Roth IRA - Works somewhat differently. Contributions are made with post-tax dollars; meaning  all earnings accumulate tax-free and remain so upon distribution.   Roth IRAs also let you leave your money untouched for as long as you like.  You can keep contributing  regardless of your age.

Both currently have a cap on contributions set at $5,500, but those 50 years of age and over have a catch-up provision and can contribute up to $6,500

These two IRAs are solely dependent on the owner.  Your choice… the brokerage firm, the level of aggressiveness, the type of fund, it is all up to you.  I have opted to invest in  low-cost index funds. Studies have shown that index funds steadily outperform the returns of most actively managed funds.  

Index funds match the component of a specified index.  Take an index  fund that tracks the Standard & Poor's 500, you will see that the fund owns the  same stocks that make up the actual S&P 500 , and because they do not require an investment analyst, the funds have operating expenses much lower than actively managed funds.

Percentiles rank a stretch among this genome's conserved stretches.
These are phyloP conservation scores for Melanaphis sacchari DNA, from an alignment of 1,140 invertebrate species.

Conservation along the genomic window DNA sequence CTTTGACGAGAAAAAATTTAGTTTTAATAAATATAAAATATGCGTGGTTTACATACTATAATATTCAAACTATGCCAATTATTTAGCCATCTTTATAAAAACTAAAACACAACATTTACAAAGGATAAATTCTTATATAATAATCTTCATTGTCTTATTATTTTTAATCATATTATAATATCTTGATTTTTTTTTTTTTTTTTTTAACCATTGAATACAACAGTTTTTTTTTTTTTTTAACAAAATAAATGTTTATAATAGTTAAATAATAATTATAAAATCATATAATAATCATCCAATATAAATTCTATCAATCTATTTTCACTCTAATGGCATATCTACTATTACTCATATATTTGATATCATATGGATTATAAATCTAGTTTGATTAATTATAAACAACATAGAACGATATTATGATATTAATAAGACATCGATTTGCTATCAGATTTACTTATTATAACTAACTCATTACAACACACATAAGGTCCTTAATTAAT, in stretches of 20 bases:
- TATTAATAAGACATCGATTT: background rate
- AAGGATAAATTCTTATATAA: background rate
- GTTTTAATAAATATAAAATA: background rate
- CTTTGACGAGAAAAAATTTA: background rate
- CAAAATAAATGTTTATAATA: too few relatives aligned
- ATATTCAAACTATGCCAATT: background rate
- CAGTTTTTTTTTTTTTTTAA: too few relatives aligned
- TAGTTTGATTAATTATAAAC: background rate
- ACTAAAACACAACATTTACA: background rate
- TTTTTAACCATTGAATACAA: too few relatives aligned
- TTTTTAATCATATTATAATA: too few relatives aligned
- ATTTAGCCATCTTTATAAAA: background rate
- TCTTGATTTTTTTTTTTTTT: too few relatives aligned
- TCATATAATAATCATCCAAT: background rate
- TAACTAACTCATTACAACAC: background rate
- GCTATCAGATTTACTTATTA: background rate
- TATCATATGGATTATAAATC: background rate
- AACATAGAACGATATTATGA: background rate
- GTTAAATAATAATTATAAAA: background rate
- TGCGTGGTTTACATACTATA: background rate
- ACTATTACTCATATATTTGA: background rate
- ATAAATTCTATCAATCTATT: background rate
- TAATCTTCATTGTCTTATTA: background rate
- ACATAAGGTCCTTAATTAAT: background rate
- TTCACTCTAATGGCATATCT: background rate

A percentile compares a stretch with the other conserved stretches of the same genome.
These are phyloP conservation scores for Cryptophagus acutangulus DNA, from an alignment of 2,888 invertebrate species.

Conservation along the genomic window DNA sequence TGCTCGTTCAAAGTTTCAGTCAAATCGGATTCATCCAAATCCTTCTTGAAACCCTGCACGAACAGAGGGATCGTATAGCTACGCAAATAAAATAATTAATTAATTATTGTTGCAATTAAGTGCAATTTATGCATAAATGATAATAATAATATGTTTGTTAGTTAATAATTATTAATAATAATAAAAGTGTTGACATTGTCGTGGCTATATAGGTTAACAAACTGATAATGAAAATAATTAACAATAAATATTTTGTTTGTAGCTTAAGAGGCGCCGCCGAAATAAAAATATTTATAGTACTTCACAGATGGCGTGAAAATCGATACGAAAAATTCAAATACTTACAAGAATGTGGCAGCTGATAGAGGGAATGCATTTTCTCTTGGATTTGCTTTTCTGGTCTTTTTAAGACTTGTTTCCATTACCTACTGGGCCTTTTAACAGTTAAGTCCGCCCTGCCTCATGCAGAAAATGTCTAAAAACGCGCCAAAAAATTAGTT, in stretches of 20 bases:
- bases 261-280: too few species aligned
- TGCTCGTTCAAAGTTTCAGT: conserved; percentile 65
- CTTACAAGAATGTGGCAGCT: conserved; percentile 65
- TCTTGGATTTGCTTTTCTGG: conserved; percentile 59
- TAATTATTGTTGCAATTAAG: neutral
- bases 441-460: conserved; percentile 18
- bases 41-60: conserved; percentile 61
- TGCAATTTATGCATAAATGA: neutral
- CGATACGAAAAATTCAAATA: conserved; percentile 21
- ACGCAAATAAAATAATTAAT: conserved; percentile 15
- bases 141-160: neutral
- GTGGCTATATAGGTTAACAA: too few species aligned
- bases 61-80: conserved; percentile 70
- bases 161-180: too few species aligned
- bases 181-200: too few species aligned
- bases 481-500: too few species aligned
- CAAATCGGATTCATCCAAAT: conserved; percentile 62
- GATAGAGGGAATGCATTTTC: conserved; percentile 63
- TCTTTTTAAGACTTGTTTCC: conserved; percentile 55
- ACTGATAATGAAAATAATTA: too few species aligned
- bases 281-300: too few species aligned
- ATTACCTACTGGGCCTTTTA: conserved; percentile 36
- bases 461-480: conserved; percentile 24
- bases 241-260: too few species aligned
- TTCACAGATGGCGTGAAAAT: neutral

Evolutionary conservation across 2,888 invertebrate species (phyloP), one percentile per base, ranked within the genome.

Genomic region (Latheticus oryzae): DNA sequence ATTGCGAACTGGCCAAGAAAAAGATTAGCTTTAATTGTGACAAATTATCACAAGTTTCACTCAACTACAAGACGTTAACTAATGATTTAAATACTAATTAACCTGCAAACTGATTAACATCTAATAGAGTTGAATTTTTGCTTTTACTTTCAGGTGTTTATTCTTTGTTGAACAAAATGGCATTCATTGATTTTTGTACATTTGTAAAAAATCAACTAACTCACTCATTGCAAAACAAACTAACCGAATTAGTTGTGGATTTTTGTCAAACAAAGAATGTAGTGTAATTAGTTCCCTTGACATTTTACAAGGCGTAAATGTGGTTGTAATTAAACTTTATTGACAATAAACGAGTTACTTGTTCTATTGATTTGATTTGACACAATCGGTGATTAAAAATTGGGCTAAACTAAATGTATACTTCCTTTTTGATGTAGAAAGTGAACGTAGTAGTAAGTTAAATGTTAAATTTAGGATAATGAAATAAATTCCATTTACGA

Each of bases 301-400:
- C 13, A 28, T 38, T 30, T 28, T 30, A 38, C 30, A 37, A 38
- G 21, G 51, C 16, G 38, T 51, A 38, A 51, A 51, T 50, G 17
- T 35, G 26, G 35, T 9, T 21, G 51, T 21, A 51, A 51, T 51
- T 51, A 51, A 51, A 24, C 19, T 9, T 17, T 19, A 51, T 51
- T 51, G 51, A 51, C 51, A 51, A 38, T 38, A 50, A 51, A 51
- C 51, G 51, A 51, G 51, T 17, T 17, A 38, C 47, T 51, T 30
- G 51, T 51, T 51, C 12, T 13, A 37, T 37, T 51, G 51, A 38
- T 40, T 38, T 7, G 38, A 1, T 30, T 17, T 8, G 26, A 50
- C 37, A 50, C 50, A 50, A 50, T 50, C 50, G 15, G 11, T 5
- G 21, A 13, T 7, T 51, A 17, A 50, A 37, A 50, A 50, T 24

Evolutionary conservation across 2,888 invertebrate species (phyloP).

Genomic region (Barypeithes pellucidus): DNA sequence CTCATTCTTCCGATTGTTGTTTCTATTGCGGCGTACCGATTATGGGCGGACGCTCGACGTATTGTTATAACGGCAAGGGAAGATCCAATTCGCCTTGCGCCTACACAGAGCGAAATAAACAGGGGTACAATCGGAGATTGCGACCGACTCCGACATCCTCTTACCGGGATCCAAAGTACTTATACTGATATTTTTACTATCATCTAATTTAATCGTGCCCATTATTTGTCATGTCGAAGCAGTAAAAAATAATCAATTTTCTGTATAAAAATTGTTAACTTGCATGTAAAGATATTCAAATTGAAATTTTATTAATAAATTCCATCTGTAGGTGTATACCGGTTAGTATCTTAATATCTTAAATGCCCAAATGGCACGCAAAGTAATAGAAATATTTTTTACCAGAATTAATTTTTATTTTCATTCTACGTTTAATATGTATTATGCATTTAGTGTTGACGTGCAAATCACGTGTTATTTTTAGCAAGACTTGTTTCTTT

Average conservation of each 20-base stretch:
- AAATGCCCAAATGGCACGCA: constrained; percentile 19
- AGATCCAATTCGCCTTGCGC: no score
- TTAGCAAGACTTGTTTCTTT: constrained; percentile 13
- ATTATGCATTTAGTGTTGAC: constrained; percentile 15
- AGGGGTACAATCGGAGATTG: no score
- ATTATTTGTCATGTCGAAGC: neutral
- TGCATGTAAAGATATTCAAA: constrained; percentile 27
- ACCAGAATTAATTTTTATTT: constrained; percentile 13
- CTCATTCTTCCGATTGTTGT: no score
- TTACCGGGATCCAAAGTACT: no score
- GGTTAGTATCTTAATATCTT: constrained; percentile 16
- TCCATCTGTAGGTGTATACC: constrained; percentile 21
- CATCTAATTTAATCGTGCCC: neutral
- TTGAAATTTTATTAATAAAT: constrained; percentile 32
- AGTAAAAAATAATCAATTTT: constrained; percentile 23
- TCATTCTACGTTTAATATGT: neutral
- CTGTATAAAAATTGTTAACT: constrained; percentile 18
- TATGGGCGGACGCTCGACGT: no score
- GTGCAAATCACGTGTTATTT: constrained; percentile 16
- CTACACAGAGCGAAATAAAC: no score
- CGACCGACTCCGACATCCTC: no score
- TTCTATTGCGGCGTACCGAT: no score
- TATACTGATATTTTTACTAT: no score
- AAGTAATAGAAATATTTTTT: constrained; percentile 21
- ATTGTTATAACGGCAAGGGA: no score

Index funds reduce risk because of  high diversification.  While this does not guarantee higher performance,  it does guarantee lower risk.  Many funds have come and gone but Index funds have withstood the test of time; the crashes and corrections. Your broker may not even push these  because of the lower profit margin for him.